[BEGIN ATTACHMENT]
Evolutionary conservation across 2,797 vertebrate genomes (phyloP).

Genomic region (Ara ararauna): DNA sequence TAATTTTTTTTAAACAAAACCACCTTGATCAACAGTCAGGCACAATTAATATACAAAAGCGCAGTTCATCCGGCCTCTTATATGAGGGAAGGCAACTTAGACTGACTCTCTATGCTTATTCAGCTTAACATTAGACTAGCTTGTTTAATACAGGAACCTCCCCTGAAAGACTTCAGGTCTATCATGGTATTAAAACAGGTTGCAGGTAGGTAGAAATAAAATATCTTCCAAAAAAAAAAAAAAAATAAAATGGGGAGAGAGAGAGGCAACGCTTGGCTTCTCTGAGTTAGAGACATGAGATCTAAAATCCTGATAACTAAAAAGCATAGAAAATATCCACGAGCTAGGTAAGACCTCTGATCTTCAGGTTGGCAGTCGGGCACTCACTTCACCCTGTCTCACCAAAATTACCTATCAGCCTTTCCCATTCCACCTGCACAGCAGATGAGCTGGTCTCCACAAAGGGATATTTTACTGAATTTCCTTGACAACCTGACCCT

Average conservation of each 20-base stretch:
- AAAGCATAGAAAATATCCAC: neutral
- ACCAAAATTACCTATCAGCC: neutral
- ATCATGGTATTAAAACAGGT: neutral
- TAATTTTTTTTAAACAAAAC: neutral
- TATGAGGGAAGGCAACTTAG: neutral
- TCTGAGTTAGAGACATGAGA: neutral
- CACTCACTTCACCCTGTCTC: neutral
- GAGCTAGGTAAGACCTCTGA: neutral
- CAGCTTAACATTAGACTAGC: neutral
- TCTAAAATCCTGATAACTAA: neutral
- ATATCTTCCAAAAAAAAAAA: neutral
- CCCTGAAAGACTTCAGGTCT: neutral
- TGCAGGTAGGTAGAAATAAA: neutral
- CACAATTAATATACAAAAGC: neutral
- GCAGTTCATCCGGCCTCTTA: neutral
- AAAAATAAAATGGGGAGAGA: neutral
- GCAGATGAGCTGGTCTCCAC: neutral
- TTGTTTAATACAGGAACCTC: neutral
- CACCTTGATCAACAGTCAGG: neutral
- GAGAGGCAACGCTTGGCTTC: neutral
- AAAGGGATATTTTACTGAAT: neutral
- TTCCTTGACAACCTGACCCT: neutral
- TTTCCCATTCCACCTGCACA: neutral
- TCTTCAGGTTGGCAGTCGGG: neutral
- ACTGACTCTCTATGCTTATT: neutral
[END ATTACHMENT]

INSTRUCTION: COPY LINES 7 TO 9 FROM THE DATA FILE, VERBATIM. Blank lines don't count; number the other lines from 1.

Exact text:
- TAATTTTTTTTAAACAAAAC: neutral
- TATGAGGGAAGGCAACTTAG: neutral
- TCTGAGTTAGAGACATGAGA: neutral